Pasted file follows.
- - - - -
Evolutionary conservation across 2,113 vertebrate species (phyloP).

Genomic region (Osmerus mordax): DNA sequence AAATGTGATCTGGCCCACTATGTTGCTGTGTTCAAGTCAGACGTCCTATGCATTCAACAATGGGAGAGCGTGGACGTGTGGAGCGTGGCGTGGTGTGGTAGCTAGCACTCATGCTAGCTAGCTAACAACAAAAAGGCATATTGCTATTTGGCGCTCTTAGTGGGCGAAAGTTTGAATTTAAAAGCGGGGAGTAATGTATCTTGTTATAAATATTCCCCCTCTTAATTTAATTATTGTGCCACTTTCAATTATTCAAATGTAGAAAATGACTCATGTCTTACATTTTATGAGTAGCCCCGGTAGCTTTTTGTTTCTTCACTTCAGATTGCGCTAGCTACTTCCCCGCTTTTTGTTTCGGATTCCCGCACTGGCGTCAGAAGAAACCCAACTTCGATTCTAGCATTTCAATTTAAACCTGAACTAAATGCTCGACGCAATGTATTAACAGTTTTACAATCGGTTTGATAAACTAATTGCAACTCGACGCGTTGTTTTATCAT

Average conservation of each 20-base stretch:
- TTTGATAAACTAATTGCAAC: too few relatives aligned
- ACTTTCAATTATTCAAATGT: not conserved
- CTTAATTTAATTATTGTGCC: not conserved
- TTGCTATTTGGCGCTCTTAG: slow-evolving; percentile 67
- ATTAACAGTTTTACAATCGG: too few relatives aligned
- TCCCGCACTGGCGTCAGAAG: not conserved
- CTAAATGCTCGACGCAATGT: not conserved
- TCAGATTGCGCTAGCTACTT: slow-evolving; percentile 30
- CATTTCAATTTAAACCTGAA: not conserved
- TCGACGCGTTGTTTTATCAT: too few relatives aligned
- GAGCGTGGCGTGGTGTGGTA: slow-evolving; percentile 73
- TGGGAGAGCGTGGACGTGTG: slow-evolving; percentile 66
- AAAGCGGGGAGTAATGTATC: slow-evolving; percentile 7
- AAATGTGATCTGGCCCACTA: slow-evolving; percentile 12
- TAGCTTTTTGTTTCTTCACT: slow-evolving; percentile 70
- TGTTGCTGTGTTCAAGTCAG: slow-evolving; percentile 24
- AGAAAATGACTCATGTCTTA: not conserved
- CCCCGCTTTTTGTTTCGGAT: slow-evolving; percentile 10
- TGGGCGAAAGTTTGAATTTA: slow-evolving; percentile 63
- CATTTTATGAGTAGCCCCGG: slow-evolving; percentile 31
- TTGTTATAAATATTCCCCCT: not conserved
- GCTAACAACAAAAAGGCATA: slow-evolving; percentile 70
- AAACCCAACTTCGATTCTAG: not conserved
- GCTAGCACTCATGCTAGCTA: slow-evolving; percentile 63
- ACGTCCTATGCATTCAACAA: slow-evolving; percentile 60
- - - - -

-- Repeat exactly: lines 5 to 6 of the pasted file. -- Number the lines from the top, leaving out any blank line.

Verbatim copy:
- ACTTTCAATTATTCAAATGT: not conserved
- CTTAATTTAATTATTGTGCC: not conserved